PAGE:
RISHWORTH: I can’t verify that figure and of course we’ll get the Productivity Commission to have a good look. One of the critical parts of this is that for high income earners, the second wage earner does have to work to get the support, while at the lower end there is a safety net. I think when you look at what the Grattan Institute has reported on, what KPMG has, the overall benefit could vary from between $7 billion and $11 billion to our GDP. I would challenge the government to point to any of their spending that would deliver long-term economic benefit like this. This is a good investment that is good for the whole economy. That’s why there are many things that we invest in and subsidise, like university degrees, because we see there’s both an individual benefit and a public benefit to have more skilled people. And this should be the way that we look at child care as well, as an essential service that boosts economy.

MORGAN: It has been reported that the Prime Minister’s offices believes a campaign will have to be run to build electorate support for any bigger spend in the child care sector. What does Labor’s focus groups tell you about what kind of support in the electorate there is for this? Only one in nine voters actually use child care.

RISHWORTH: Scott Morrison might be doing his focus groups to work out what policies to sell, but for me I have been convinced on the economic merits, I have been convinced on the stories that families tell me.

MORGAN: But you also need voter support in order to get this policy across the line. You need to get in government and you can only do this with voter support. Are there enough people in the electorate who will support such a spend?

RISHWORTH: I believe that we do have a case to prosecute and I will continue to prosecute it. But I think the important message here is anyone who has lived the experience understands that this is an important issue. And I think it’s not just an important issue for the zero to five age bracket, it also applies to out of hours school care. So for families that are trying to juggle the school runs and pick ups and drop offs, this will relieve the cost of living pressures on those programs as well. But I think this is widely recognised as an important issue that voters understand, and it’s not just families that are affected. Grandparents understand because they see their children struggling with this juggle, often offering to give up their own work to help so that the cost is not passed on to families. So I think this is a lived experience for many people. In my view this is good for the economy, good for women and importantly good for those families who rely on it.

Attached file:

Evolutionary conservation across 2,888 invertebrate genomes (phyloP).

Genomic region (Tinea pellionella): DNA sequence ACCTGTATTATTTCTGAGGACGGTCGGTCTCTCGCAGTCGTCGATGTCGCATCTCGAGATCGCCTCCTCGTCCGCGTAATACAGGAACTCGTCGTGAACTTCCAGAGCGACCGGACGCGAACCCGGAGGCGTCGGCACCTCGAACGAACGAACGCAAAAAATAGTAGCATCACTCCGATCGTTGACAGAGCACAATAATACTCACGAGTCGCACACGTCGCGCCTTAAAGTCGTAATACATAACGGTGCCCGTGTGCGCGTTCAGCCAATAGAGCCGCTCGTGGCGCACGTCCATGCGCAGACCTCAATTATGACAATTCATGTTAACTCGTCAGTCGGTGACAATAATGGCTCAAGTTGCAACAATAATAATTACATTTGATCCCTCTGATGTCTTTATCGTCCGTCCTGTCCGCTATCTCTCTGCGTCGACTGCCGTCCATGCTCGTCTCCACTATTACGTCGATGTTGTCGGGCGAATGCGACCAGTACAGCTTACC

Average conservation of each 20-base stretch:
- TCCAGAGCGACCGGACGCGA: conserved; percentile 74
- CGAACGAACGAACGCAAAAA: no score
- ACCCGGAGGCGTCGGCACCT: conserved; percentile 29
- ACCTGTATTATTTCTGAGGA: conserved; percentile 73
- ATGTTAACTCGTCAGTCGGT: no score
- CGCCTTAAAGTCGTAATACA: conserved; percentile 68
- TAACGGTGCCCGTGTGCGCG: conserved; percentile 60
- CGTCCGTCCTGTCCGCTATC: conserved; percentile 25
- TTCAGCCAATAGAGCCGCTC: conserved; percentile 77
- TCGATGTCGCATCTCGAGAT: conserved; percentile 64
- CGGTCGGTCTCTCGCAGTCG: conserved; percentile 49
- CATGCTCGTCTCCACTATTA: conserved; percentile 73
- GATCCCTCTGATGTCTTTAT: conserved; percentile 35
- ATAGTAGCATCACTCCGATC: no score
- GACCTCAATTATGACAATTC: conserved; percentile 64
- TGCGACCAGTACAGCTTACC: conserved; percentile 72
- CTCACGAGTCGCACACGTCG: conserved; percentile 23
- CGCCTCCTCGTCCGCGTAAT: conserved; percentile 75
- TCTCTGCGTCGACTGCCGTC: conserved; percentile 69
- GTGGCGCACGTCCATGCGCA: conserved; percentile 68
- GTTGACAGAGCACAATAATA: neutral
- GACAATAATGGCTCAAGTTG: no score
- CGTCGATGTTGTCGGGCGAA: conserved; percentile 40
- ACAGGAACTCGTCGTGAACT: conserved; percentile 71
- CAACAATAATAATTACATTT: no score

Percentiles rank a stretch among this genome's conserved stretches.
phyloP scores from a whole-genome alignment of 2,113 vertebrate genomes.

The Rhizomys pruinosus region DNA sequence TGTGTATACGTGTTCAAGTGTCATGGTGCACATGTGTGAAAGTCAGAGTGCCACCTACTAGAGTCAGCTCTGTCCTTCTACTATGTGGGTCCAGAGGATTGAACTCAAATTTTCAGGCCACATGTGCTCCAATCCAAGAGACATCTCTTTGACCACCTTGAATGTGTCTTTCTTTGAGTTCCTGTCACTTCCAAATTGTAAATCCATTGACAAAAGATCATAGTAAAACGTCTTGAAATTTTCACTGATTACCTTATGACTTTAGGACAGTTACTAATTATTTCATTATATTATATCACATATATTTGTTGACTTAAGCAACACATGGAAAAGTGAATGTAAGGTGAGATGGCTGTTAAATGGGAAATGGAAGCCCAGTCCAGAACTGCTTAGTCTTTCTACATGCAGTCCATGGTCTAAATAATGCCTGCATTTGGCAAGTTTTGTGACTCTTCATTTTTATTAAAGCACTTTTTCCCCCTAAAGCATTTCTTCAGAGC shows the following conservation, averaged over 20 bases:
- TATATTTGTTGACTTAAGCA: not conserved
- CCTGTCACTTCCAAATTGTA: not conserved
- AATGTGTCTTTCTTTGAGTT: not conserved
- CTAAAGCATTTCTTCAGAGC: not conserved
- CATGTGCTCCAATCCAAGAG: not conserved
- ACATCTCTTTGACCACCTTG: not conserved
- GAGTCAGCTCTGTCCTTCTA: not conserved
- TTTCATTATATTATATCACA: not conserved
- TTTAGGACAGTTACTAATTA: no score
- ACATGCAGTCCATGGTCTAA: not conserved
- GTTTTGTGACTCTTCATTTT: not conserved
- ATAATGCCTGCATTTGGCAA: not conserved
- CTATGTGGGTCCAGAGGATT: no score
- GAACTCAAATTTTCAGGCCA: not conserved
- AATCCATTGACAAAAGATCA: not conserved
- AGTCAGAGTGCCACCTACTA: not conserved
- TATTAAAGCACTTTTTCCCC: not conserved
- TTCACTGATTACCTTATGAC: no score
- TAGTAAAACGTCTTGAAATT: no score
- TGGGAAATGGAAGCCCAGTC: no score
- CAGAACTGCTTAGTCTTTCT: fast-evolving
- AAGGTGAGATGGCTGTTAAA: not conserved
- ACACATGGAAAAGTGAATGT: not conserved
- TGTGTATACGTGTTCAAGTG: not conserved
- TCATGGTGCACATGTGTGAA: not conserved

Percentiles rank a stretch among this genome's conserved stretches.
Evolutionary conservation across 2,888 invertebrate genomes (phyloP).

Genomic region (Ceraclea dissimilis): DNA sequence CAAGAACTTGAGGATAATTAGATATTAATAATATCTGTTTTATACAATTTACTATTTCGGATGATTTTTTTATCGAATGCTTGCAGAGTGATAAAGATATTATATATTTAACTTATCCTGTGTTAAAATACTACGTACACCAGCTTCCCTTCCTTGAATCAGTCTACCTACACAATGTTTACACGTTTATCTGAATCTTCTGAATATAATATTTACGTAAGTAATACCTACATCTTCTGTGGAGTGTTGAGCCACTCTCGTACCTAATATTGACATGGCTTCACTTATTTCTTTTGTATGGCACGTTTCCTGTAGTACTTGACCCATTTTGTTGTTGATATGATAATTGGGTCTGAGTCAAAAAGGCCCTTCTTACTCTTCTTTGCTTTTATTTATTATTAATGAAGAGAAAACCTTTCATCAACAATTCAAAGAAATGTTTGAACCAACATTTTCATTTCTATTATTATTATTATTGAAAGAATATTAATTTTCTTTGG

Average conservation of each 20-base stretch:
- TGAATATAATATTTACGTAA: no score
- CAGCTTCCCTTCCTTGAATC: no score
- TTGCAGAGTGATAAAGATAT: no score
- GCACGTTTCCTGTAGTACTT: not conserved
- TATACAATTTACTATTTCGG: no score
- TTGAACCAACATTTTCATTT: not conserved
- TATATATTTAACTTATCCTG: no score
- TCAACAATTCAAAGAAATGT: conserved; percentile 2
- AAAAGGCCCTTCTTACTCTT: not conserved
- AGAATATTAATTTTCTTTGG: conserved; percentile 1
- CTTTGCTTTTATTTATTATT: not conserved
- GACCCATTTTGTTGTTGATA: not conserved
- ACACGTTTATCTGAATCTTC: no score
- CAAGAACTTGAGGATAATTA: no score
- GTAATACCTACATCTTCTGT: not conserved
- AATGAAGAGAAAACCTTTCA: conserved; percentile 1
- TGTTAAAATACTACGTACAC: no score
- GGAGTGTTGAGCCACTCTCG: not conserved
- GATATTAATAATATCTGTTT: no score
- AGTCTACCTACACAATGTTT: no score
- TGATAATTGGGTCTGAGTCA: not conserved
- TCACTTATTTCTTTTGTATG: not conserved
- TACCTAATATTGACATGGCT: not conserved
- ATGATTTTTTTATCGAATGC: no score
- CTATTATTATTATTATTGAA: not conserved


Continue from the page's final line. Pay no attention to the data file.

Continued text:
MORGAN: So what do you say to voters who gave us feedback like “if you don’t want to pay for child care don’t have children” and “these taxpayer subsidies don’t go to child care they go to support these predominantly women to take holidays and go on nights out”?

RISHWORTH: Well first I’d make the point that this is a service, you don’t get the benefit unless you’re paying for child care. And the payments go directly to the provider, it’s a bit like Medicare, you get a rebate that goes to your doctor and you pay a gap fee, and that’s what happens with child care. So it is nonsense and ridiculous to suggest that this somehow is going towards dinners out and those sorts of things, this is about a workforce participation measure that is good for everyone. In terms of the cost of children I think we’ve accepted long ago, both sides of parliament, that there’s a role for government to support women’s workforce participation. In fact the Prime Minister brags that he does spend money on child care, but what they haven’t done is remove the disincentives to go to work, remove those disincentives that if removed would boost women’s’ workforce participation. So equally we could say there shouldn’t be schools because people have chosen to have children, that they shouldn’t get free immunisations. There is a public good in supporting little children, in helping families get back to work and making sure those children get the best opportunities and families get to balance these things. So I would disagree. And there’s plenty of evidence of government programs that have been made universal because there both a private and public good.

MORGAN: Amanda Rishworth thanks so much for your time.

ENDS